The Adaptive designs CONSORT Extension (ACE) Statement: A checklist with explanation and elaboration guideline for reporting randomised trials that use an adaptive design

ACE Consensus Group, Elizabeth Coates, Katie Biggs, Toshimitsu Hamasaki, Michael A Proschan, John A Scott, Yuki Ando, Daniel Hind, Douglas G Altman

Research output: Contribution to journalArticle

Abstract

Background

Adaptive designs (ADs) allow pre-planned changes to an ongoing trial without compromising the validity of conclusions and it is essential to distinguish pre-planned from unplanned changes that may also occur. The reporting of ADs in randomised trials is inconsistent and needs improving. Incompletely reported AD randomised trials are difficult to reproduce and are hard to interpret and synthesise. This consequently hampers their ability to inform practice as well as future research and contributes to research waste. Better transparency and adequate reporting will enable the potential benefits of ADs to be realised.

Methods

This extension to the Consolidated Standards Of Reporting Trials (CONSORT) 2010 Statement was developed to enhance the reporting of randomised AD clinical trials. We developed an Adaptive designs CONSORT Extension (ACE) guideline through a two-stage Delphi process with input from multidisciplinary key stakeholders in clinical trials research in the public and private sectors from 21 countries, followed by a consensus meeting. Members of the CONSORT Group were involved during the development process.

Results

The paper presents the ACE checklists for AD randomised trial reports and abstracts, as well as an explanation with examples to aid the application of the guideline. The ACE checklist is comprised of seven new items, nine modified items, six unchanged items for which additional explanatory text clarifies further considerations for ADs, and 20 unchanged items not requiring further explanatory text. The ACE abstract checklist has one new item, one modified item, one unchanged item with additional explanatory text for ADs, and 15 unchanged items not requiring further explanatory text.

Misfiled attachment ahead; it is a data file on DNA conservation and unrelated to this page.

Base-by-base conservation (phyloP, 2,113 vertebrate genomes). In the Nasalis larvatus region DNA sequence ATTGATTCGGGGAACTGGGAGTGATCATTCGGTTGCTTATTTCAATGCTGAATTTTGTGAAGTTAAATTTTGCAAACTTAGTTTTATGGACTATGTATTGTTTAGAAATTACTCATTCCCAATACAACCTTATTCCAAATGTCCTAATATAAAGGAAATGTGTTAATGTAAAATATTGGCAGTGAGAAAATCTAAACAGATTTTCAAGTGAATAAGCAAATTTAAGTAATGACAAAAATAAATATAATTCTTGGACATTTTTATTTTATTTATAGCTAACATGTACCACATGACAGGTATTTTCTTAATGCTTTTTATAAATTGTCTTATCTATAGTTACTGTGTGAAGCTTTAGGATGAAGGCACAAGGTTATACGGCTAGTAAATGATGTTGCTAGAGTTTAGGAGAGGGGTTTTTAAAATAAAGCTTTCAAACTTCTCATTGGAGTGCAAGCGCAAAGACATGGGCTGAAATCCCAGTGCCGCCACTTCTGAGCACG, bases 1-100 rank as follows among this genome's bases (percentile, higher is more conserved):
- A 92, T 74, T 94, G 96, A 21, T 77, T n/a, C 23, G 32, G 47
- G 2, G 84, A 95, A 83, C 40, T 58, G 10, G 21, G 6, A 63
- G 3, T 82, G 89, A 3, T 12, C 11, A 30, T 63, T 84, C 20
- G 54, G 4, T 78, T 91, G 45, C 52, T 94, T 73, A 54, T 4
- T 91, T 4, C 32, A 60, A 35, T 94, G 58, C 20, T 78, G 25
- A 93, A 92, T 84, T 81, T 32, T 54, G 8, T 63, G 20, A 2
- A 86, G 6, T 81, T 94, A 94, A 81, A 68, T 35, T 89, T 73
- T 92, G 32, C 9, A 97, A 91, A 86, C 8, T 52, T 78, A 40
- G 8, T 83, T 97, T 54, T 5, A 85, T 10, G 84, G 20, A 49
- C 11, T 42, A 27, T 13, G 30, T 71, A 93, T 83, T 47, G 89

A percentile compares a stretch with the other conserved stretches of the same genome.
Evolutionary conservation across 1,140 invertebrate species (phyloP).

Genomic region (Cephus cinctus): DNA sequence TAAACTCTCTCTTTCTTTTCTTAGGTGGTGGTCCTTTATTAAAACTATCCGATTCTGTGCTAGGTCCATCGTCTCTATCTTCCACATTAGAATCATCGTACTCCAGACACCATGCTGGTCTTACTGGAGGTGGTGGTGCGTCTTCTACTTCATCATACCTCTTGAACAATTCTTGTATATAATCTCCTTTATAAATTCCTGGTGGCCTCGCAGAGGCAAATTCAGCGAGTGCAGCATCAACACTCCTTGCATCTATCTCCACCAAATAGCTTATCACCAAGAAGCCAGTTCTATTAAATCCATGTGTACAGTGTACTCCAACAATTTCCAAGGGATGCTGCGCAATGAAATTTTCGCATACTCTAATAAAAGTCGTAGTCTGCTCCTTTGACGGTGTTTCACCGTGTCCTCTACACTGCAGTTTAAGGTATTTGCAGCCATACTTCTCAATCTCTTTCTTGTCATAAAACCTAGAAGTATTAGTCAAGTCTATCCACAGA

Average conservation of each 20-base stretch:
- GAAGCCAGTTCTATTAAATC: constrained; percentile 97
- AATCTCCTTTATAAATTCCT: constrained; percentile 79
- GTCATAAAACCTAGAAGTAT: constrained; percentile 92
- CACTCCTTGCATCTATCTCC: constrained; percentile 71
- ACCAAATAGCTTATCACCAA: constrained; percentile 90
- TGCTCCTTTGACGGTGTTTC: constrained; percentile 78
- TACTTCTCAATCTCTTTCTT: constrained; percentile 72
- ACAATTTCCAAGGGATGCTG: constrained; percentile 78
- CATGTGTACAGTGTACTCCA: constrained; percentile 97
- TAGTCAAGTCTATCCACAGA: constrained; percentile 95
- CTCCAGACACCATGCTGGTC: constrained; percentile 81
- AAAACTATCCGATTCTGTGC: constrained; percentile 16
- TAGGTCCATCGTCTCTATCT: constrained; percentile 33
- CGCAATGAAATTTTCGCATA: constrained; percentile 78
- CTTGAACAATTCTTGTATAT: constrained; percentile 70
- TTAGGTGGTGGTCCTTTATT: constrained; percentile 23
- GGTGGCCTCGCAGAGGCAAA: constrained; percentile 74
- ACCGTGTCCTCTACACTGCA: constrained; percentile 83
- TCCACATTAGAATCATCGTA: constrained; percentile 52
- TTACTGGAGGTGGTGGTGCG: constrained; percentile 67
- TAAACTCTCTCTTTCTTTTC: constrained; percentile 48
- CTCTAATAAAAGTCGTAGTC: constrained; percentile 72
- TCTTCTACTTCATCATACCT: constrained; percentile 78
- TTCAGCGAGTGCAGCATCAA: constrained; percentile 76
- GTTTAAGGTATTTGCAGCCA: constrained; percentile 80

Conclusions

The intention is to enhance transparency and improve reporting of AD randomised trials to improve the interpretability of their results and reproducibility of their methods, results and inference. We also hope indirectly to facilitate the much-needed knowledge transfer of innovative trial designs to maximise their potential benefits.
Original languageEnglish
Pages (from-to)528
JournalTrials
Volume21
Issue number1
Early online date17 Jun 2020
DOIs
Publication statusE-pub ahead of print - 17 Jun 2020

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